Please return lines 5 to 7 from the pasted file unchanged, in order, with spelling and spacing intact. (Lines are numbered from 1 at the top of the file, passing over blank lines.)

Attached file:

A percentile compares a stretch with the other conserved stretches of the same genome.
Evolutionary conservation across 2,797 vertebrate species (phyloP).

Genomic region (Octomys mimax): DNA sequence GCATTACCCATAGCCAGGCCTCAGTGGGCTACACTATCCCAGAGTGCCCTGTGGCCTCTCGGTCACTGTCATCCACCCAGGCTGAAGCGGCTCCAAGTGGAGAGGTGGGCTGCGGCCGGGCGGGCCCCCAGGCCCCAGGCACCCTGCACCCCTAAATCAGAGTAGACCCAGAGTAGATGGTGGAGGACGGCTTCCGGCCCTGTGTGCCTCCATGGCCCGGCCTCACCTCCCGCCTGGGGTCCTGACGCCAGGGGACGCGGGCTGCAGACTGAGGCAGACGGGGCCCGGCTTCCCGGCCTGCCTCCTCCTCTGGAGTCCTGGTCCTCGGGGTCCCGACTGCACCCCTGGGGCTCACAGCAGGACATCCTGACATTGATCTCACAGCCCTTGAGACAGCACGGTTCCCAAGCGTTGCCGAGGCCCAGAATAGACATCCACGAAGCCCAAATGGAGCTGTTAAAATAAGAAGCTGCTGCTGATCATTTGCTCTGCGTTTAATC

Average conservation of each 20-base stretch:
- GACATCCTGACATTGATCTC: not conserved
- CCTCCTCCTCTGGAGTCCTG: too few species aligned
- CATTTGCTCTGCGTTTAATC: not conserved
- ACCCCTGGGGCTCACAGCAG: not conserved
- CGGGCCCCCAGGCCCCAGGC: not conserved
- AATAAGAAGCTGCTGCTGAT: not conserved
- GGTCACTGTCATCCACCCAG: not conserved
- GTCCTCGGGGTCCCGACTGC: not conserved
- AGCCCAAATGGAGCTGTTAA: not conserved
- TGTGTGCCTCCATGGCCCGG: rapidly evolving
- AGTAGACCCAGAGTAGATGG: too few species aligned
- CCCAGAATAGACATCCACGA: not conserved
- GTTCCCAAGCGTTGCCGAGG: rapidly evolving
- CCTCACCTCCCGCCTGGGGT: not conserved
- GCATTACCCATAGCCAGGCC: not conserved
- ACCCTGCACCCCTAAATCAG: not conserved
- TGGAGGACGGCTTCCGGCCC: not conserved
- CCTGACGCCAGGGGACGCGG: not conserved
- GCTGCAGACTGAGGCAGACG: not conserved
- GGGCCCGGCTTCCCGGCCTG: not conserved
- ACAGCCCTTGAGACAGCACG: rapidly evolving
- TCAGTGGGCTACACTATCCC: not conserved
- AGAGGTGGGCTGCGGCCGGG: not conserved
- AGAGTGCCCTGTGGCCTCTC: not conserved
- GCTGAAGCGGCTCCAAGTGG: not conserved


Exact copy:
- GACATCCTGACATTGATCTC: not conserved
- CCTCCTCCTCTGGAGTCCTG: too few species aligned
- CATTTGCTCTGCGTTTAATC: not conserved